“Only when finally subdued, only then does he say, ‘Alec made me do it,’” Brauchler argued.
Castillo’s parents – John and Maria Castillo – were in court and appeared visibly shaken and were in tears several times. Erickson appeared in a blue suit with short, natural colored hair.
The defense argued that Erickson’s case was one about mental health and manipulation.
“It’s a case about how Devon Erickson’s home life came undone, leaving him neglected at a critical time at the end of high school – it’s about how rapidly a young person’s rationality deteriorates after a few months of drug use, weight loss and a lack of sleep,” said defense attorney Julia Stancil.
She said that Erickson’s debilitated state and involvement in the shooting were the product of McKinney, whom she called a “puppet master.”
“It’s about how a vulnerable kid gets roped into a psychotic cult play by a schizophrenic, homicidal, sick kid named Alec McKinney,” Stancil said.
She called Erickson not evil, but rather “a funny, witty, sarcastic kid” who grew up with long-term friends, girlfriends and hobbies. But she said that a surgery that went poorly for his mother caused him to spiral downward in the final months of his senior year, leading to neglect from his father and leaving him prone to manipulation from others – a space filled by McKinney.
She painted McKinney as someone who “had been consumed by schizophrenia for many years” and explained how he had prior admissions to mental health facilities for suicidal and hidden homicidal thoughts.
Stancil said that Erickson had maybe only used marijuana prior to meeting McKinney but that he introduced Erickson to much harder drugs – including cocaine, Xanax, methamphetamine and cough syrup – which she said contributed to a downward spiral in Erickson’s mental and physical health that she argued allowed him to be manipulated and not to be thinking clearly on the day of and in the days leading up to the shooting.
“He’s not a monster; he’s not a demon and he’s not evil,” she said. “He’s a confused, adolescent kid.”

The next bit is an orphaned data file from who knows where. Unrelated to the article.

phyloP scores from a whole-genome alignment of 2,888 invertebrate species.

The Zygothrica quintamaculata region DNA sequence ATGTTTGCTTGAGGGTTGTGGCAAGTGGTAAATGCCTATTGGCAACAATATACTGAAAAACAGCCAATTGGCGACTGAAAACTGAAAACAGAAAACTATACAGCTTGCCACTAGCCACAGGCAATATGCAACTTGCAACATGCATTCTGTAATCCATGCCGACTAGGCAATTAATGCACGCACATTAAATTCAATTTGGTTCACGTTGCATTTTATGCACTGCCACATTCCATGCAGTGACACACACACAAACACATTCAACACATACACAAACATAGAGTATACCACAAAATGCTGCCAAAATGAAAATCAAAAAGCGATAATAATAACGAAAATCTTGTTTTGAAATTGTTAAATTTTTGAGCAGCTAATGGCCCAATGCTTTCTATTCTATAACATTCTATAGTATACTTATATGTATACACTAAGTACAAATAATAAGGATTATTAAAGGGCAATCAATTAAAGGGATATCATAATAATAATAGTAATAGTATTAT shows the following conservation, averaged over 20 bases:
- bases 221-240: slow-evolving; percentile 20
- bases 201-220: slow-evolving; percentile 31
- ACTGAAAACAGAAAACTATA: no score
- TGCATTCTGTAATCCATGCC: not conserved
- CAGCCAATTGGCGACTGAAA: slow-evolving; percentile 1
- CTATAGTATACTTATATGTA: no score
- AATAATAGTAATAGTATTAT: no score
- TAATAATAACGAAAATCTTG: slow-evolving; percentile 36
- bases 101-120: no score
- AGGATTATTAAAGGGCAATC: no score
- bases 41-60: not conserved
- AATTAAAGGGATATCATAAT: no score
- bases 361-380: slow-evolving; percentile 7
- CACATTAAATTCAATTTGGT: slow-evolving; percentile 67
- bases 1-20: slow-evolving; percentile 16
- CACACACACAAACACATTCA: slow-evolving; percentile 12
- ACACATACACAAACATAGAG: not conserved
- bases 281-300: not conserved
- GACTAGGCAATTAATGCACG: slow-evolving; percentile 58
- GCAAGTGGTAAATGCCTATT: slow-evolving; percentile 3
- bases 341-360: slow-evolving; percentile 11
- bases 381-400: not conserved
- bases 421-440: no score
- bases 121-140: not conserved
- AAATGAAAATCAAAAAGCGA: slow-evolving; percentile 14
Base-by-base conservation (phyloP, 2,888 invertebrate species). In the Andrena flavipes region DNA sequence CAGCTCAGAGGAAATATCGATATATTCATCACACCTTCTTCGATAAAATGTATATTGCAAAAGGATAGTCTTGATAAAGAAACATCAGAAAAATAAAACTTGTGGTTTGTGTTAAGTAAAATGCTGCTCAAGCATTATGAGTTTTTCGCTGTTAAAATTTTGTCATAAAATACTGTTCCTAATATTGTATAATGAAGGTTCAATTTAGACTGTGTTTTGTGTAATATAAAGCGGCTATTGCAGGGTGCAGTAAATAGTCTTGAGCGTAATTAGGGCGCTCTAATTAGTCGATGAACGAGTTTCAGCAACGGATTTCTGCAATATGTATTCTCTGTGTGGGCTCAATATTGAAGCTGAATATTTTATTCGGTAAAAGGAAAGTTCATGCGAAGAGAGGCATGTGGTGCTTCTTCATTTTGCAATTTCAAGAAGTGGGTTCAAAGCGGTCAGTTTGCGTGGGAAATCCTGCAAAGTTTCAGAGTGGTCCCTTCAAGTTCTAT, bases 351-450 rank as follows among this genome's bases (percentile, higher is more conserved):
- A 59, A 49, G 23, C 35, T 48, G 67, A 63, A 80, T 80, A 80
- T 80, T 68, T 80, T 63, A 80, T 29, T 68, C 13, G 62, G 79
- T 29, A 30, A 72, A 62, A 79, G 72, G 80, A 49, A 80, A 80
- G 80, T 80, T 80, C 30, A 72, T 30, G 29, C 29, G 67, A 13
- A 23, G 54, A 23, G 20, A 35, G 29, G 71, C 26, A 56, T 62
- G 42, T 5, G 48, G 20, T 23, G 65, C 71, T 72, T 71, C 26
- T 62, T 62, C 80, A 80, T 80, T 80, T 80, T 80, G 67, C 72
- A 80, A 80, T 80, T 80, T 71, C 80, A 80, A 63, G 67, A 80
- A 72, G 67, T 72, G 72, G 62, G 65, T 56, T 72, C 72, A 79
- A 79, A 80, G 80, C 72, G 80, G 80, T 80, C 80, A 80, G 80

Both the prosecution and defense played Snapchat videos – with Brauchler arguing they were staged to fit the hero-victim narrative, but which Stancil argued showed how controlling McKinney was over Erickson.
Stancil said the defense would call witnesses who could talk about their experiences with both students, as well as experts in psychology, physiology and kinesiology that would discuss how the family troubles, lack of sleep and drug use could have contributed to the state of Erickson’s mental health.
She also said that prosecutors would likely rely on McKinney – who pleaded guilty to first-degree murder and other charges last year and was sentenced to life with the possibility of parole because he was a juvenile when the shooting happened – in their case against Erickson.
“He is a puppet master. A puppet, puppet master. That is what [a counselor] said, and that is the thing the government did nothing to look into,” Stancil argued. “It is a tragic, tragic story of what happened that day and no one is going to say Devon Erickson did nothing wrong, that he didn’t make a series of horrible decisions with horrible repercussions. But it’s a story of human emotion – what he was going to do, intended to do and why.”
Two of the 48 counts Erickson faces are sentence enhancers if he is convicted. Forty-three of the remaining 46 criminal charges are felonies. Erickson has pleaded not guilty to the charges.
Jurors are expected to report for duty by 9 a.m. Friday to resume witness testimony, which can be watched live throughout the trial on a Webex feed from the courtroom that can be found by clicking here.